A new study published online today in Nature shows that corals on the northern Great Barrier Reef experienced a catastrophic die-off following the extended marine heatwave of 2016.

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Can Adding Sand to Beaches Save Them?

The question is, can beach nourishment keep up with the ever-increasing forces of climate change or, like Sisyphus forever pushing his boulder up the hill, is adding sand to beaches an expensive, temporary fix to a long-term problem?

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Mapping Beach Changes After Devastating Montecito Debris Flows

Inform
Apr
11

During the week of March 26, scientists from the U.S. Geological Survey carried out four days of mapping selected beaches and the adjacent seafloor in Santa Barbara and Ventura counties. Results will be compared to surveys from last fall to highlight changes due to winter waves, and to sediment inputs from area streams.

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Though wealthy, Jupiter Island gets $8.6M for beach repair from FEMA

Jupiter Island, a well-heeled seaside enclave where home values average $4.97 million, was awarded $8.6 million in federal emergency money for beach re-nourishment following a beating by 2016’s Hurricane Matthew. FEMA has obligated more than $233 million for Florida beach projects under the program.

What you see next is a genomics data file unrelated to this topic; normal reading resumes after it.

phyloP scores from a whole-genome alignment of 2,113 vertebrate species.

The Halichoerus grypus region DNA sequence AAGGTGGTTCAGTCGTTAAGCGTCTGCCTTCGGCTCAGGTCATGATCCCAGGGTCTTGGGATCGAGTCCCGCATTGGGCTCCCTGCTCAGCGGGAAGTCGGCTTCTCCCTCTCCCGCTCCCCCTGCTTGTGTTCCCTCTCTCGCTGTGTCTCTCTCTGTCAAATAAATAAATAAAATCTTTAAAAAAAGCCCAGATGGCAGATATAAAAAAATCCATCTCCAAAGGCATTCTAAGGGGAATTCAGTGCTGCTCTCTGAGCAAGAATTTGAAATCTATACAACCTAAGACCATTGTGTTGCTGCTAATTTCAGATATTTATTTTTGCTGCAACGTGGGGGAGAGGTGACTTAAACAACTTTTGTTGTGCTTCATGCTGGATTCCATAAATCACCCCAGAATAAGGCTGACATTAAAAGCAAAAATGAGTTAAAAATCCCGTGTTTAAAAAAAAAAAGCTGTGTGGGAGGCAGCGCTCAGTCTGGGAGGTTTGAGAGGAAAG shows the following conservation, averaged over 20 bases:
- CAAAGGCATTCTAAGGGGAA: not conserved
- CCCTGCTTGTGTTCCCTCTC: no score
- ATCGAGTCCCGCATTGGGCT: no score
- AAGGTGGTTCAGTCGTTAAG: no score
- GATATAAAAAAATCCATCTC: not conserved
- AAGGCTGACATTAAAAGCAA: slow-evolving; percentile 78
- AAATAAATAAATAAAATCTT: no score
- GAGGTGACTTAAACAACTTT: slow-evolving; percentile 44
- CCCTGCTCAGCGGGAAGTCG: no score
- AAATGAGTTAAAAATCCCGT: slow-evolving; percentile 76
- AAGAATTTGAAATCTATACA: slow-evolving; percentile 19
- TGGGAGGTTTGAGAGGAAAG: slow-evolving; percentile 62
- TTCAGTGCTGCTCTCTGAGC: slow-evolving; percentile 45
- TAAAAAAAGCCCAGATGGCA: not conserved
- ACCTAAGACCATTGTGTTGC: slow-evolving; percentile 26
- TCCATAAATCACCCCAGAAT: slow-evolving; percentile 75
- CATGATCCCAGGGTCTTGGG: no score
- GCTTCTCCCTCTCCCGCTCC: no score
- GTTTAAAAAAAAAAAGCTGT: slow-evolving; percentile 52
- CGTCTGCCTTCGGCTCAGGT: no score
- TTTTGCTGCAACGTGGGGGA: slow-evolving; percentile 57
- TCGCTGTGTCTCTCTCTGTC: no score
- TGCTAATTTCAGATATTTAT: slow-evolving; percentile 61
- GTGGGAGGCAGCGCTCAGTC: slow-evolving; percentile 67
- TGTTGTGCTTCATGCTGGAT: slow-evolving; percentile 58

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Recent / Inform

Mapping Beach Changes After Devastating Montecito Debris Flows

April 11th, 2018

During the week of March 26, scientists from the U.S. Geological Survey carried out four days of mapping selected beaches and the adjacent seafloor in Santa Barbara and Ventura counties. Results will be compared to surveys from last fall to highlight changes due to winter waves, and to sediment inputs from area streams.

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Though wealthy, Jupiter Island gets $8.6M for beach repair from FEMA

April 11th, 2018

Jupiter Island, a well-heeled seaside enclave where home values average $4.97 million, was awarded $8.6 million in federal emergency money for beach re-nourishment following a beating by 2016’s Hurricane Matthew. FEMA has obligated more than $233 million for Florida beach projects under the program.

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To shore up beaches, just add sand?

April 11th, 2018

New research is shedding light on how mechanically placed sand on San Diego County beaches moves and its potential impacts.

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Bits of the Sahara on the Move

April 6th, 2018